When Vijayamohan, played by Mohanlal, was introduced in Neru (Truth), my brain immediately picked and played an incredibly funny Key & Peele sketch in my mind. That sketch, “Retired Military Specialist,” sums up the cliched character arc of every maverick male lead. It goes like this: An invincible professional who refuses to follow the regular ways, hailed as the next biggest star in his domain, botches a job. Abandoned by his peers, he now lives a hermit life. Then, a new impossible job appears, and there are no worthy takers. It would take some persuasion from the side-kicks – who always lament about how good he was – for him to take up the job.
In Jeethu Joseph’s Neru, Vijayamohan exactly fits the above description. Meanwhile, his nemesis, the powerful Supreme Court lawyer Rajasekharan, brilliantly played by Siddique, is an archetype villain. But these character traits don’t confine the film to a cliché as the Drishyam director’s sensible style and narration steer clear of the mundane. The film centers around the legal battle of a young blind sculptor named Sara, who is a victim of sexual assault. As Vijayamohan sides with her in the David vs Goliath battle, tempers will flare, tears will shed, and unprecedented scenes will take center stage. The case is also a matter of redemption for Vijayamohan as he has scores to settle.
The story’s narration is pretty straightforward. There are no red herrings, unusual twists, or mysteries. Mohanlal shines in the role with his measured approach. He naturally gets into the character, maintaining the subtlety it deserves. Anaswara Rajan is convincing, portraying the nuances and emotions of the character surprisingly well. Sankar Induchoodan‘s character lacks finesse. Perhaps it is the vague writing, but Sankar is confused about his role. Sometimes, his performance feels like that of a cardboard villain and not the careless rich brat the director wants to place him to be. Jeethu also made compromises. He casts Antony Perumbavoor in a mandatory short appearance; celebrity chef Suresh Pillai also makes an appearance.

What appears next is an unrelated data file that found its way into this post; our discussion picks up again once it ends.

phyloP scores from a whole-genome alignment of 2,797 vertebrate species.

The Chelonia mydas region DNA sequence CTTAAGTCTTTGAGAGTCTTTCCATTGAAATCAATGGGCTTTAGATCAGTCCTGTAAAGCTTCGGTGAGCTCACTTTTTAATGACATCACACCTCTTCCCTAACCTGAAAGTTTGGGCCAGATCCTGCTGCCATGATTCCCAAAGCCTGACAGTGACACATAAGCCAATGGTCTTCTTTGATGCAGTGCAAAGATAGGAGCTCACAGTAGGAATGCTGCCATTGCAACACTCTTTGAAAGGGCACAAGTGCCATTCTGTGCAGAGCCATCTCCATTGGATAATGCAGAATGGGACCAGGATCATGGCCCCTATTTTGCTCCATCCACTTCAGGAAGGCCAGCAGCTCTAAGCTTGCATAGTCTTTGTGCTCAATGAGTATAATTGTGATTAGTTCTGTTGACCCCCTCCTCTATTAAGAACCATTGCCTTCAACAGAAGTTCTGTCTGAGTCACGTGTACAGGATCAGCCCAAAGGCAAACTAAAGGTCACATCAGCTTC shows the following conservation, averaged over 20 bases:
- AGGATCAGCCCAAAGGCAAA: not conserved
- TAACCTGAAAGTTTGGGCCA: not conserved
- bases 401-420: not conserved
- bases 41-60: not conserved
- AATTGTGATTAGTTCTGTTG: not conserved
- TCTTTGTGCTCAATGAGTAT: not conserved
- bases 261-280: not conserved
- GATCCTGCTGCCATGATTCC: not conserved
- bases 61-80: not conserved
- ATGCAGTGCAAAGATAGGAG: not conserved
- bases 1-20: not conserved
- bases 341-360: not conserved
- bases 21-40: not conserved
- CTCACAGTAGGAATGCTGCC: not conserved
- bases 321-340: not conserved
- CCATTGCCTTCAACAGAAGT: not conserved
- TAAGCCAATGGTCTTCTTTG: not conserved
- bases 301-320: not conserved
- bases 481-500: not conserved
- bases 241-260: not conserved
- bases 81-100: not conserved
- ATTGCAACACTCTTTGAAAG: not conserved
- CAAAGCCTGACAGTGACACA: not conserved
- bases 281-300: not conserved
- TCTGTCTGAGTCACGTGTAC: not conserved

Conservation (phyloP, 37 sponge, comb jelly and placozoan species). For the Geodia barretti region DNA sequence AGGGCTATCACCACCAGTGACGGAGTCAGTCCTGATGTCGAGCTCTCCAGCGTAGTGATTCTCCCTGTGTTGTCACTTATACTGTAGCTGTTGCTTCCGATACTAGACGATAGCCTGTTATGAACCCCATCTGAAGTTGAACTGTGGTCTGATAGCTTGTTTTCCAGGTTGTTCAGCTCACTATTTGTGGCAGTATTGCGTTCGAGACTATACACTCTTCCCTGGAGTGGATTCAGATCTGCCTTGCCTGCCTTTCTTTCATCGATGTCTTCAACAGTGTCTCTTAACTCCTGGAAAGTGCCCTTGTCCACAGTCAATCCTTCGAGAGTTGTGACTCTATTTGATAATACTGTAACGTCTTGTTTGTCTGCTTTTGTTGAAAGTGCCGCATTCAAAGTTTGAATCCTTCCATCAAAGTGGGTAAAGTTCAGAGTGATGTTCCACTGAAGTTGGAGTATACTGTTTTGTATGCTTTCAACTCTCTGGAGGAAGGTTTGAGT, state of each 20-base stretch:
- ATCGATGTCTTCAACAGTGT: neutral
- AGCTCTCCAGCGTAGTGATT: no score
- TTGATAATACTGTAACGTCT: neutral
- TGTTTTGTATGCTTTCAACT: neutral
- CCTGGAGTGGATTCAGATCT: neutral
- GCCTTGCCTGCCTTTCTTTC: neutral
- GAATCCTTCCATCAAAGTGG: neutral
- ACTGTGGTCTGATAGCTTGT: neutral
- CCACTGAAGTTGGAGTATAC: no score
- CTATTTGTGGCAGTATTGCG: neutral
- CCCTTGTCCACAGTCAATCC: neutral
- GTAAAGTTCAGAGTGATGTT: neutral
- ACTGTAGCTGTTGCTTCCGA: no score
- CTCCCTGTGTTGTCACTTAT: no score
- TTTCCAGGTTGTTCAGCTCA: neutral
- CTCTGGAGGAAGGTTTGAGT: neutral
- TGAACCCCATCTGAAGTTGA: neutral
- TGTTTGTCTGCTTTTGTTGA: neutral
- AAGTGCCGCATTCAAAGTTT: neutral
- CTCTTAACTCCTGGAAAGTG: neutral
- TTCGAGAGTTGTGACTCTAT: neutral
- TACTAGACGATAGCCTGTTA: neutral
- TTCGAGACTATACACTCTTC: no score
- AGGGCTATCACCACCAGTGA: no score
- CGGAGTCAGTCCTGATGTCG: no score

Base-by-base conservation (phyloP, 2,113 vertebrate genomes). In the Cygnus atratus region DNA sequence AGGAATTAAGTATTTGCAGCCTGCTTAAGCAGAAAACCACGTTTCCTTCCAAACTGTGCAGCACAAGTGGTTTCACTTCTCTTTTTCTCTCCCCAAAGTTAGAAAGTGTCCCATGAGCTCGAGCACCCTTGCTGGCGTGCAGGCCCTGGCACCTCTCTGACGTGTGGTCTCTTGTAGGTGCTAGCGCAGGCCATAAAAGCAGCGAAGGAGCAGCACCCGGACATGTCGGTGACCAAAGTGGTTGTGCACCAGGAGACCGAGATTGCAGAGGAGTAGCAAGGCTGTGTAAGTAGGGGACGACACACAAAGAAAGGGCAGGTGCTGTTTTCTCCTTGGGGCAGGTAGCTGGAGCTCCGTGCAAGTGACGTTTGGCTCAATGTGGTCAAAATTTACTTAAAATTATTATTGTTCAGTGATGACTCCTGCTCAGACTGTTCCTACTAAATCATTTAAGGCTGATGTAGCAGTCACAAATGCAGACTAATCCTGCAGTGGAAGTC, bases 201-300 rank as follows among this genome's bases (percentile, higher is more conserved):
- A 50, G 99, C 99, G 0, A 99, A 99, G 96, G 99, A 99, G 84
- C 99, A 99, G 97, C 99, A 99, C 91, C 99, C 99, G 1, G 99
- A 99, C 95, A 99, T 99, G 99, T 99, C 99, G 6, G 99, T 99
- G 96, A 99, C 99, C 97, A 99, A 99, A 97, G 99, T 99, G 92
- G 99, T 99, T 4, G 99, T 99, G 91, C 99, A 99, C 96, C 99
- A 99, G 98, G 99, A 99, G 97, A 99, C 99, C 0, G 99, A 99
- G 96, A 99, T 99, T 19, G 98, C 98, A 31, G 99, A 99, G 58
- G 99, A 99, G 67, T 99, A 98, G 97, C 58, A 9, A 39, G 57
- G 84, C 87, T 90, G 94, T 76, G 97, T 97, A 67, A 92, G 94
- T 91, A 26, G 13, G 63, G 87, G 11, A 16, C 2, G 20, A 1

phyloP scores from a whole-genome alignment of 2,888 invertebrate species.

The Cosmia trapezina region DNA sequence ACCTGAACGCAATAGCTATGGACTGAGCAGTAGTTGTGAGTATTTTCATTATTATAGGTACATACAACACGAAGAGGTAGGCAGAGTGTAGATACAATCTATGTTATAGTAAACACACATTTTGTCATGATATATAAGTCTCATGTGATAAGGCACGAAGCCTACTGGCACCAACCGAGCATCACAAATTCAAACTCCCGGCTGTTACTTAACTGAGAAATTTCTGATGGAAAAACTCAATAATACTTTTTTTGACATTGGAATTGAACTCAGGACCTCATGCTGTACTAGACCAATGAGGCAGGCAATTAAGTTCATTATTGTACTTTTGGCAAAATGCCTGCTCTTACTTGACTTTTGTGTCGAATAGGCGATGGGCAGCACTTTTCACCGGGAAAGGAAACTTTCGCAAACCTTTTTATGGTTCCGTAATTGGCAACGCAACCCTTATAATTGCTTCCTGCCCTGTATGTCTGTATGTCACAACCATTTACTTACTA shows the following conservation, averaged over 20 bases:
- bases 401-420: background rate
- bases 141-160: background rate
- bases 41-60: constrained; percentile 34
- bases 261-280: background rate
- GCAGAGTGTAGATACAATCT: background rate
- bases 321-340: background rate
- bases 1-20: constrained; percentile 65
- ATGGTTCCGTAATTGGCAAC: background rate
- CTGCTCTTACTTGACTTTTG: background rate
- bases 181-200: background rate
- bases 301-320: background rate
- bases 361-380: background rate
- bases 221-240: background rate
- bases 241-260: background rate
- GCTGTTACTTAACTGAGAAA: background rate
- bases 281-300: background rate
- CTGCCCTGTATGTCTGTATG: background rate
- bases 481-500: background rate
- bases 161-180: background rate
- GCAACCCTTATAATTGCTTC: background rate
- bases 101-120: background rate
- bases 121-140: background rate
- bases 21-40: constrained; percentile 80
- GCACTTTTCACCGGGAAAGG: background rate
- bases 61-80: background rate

The one thing I hate about this film is its tone-deaf background score. Vishnu Shyam’s music is sometimes a hindrance to enjoying the movie. He resorts to all sorts of choices, sometimes pumping music to unbearable highs that the entire scene is useless. You could argue that the climax was predictable, and some of the elements shown in the climax could have been used earlier in the movie to solve the case. But from the reaction of the common folk in the theatre, I assume Jeethu Joseph was convincing enough. There is a vague Drishyam reference to which Mohanlal’s character reacts with a cheeky smile, a timely reminder that filmmakers should stop plugging throwbacks to elicit laughter.
Neru, as a movie, doesn’t invent anything new. It feels like a safe bet. It also reminds me of the well-made old-time courtroom dramas in Malayalam. Yes, the film is preachy about women’s rights and their choices, but Neru is a sensibly made commercial film that will please the audience.